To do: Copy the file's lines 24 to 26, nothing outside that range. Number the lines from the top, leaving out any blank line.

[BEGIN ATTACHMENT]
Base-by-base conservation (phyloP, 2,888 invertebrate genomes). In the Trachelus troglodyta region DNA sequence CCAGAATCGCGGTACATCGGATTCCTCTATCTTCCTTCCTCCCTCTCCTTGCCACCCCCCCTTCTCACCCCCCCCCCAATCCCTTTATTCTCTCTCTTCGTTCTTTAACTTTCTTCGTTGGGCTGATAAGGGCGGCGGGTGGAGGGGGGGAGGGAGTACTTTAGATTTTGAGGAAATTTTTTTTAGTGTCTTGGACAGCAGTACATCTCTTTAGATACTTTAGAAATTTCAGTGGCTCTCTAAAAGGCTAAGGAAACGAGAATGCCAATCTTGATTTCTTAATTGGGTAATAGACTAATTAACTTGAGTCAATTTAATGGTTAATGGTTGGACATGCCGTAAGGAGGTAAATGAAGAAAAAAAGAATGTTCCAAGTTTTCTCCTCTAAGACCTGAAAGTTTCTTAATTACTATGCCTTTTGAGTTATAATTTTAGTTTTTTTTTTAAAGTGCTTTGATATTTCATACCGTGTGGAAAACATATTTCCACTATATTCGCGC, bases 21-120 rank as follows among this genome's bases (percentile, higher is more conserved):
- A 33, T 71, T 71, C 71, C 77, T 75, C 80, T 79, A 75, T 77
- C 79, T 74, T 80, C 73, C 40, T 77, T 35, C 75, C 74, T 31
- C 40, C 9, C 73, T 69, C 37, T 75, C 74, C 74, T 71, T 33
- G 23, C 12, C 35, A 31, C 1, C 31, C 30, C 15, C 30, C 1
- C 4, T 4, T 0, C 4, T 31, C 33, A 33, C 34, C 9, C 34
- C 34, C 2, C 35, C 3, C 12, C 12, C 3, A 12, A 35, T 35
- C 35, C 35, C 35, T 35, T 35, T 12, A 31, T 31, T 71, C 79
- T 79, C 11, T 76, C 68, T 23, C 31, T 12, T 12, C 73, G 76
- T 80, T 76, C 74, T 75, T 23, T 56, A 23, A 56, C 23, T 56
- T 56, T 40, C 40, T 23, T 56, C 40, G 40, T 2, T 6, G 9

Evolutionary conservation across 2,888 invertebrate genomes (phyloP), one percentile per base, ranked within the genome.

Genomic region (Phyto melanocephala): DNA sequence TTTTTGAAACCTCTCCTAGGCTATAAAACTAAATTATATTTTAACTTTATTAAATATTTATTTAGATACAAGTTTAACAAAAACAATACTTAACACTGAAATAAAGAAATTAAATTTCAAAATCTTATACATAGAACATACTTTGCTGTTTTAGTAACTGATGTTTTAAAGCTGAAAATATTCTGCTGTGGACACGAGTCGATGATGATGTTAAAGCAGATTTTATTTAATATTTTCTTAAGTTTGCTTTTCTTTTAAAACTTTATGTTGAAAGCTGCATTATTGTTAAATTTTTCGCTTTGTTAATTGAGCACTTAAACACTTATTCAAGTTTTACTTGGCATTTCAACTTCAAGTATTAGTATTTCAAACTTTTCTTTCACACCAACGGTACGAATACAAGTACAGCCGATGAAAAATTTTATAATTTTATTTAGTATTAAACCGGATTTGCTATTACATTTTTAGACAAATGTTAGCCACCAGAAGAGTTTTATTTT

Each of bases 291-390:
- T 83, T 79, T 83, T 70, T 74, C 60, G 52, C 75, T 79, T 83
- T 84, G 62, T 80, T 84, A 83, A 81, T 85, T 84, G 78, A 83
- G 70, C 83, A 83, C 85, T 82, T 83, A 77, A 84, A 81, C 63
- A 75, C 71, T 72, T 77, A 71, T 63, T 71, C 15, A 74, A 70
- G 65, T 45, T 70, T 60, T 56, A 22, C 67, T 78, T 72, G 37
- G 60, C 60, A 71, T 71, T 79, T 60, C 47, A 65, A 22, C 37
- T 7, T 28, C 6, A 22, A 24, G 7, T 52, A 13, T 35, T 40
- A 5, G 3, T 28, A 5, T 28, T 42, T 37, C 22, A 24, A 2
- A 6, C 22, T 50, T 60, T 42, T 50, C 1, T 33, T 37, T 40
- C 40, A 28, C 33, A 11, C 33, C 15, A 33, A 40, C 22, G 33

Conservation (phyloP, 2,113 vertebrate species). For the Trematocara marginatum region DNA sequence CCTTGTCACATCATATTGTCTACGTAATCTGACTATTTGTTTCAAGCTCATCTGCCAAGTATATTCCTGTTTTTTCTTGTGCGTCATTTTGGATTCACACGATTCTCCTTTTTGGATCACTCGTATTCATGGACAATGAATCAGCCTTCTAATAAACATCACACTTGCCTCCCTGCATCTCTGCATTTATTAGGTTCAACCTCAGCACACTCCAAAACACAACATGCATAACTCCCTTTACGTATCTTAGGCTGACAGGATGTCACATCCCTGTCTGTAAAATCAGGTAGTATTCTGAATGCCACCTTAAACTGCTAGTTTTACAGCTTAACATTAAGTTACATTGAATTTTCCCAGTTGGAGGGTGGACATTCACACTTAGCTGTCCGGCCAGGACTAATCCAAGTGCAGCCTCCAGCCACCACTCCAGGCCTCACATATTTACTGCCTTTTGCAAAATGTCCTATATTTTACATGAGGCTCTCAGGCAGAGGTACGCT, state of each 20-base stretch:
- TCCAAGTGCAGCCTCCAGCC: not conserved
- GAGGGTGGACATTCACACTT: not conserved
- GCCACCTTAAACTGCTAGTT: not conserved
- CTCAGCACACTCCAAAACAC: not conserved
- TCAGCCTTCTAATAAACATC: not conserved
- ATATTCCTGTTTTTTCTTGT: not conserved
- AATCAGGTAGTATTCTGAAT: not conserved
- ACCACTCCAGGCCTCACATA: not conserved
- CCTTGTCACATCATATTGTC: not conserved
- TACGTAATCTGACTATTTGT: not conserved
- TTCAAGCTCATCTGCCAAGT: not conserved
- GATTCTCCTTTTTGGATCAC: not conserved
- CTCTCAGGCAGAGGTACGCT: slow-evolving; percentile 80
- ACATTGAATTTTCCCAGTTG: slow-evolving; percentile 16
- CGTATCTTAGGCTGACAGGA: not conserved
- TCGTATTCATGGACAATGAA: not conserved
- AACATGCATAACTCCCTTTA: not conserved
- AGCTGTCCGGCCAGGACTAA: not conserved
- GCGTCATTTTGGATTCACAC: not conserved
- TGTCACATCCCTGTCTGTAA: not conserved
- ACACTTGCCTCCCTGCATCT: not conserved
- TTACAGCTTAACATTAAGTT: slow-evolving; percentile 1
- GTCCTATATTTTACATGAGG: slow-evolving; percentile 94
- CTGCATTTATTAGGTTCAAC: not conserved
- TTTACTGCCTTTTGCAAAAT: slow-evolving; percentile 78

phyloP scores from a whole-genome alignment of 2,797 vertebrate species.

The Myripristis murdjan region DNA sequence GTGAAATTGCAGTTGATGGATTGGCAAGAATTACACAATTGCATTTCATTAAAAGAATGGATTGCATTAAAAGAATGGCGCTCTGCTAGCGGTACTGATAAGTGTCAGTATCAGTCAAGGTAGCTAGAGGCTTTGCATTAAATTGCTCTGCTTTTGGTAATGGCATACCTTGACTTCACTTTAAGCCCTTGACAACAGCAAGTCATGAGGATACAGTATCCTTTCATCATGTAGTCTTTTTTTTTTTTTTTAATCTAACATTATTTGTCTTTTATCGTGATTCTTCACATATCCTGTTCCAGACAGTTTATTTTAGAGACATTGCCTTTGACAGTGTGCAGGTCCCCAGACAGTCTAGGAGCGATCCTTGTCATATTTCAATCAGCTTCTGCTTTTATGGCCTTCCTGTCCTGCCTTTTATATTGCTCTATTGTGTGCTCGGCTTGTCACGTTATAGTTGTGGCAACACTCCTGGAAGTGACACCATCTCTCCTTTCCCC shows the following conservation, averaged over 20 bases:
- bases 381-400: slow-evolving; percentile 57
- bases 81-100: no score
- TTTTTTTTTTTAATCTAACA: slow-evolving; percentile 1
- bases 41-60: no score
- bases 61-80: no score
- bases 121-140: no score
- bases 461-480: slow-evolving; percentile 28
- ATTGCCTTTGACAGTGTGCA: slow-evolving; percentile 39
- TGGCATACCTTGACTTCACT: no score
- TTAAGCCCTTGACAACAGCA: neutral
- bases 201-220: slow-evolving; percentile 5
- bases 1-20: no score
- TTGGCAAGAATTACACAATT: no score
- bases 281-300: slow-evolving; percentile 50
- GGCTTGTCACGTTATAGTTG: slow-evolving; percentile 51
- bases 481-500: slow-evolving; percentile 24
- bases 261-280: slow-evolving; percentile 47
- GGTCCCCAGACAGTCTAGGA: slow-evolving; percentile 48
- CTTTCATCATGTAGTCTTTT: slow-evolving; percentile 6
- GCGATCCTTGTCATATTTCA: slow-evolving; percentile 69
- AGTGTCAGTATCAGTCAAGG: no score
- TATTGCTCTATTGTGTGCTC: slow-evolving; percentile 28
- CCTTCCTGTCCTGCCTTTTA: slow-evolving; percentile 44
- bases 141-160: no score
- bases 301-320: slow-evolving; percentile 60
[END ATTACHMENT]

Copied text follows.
- C 40, A 28, C 33, A 11, C 33, C 15, A 33, A 40, C 22, G 33

Conservation (phyloP, 2,113 vertebrate species). For the Trematocara marginatum region DNA sequence CCTTGTCACATCATATTGTCTACGTAATCTGACTATTTGTTTCAAGCTCATCTGCCAAGTATATTCCTGTTTTTTCTTGTGCGTCATTTTGGATTCACACGATTCTCCTTTTTGGATCACTCGTATTCATGGACAATGAATCAGCCTTCTAATAAACATCACACTTGCCTCCCTGCATCTCTGCATTTATTAGGTTCAACCTCAGCACACTCCAAAACACAACATGCATAACTCCCTTTACGTATCTTAGGCTGACAGGATGTCACATCCCTGTCTGTAAAATCAGGTAGTATTCTGAATGCCACCTTAAACTGCTAGTTTTACAGCTTAACATTAAGTTACATTGAATTTTCCCAGTTGGAGGGTGGACATTCACACTTAGCTGTCCGGCCAGGACTAATCCAAGTGCAGCCTCCAGCCACCACTCCAGGCCTCACATATTTACTGCCTTTTGCAAAATGTCCTATATTTTACATGAGGCTCTCAGGCAGAGGTACGCT, state of each 20-base stretch:
- TCCAAGTGCAGCCTCCAGCC: not conserved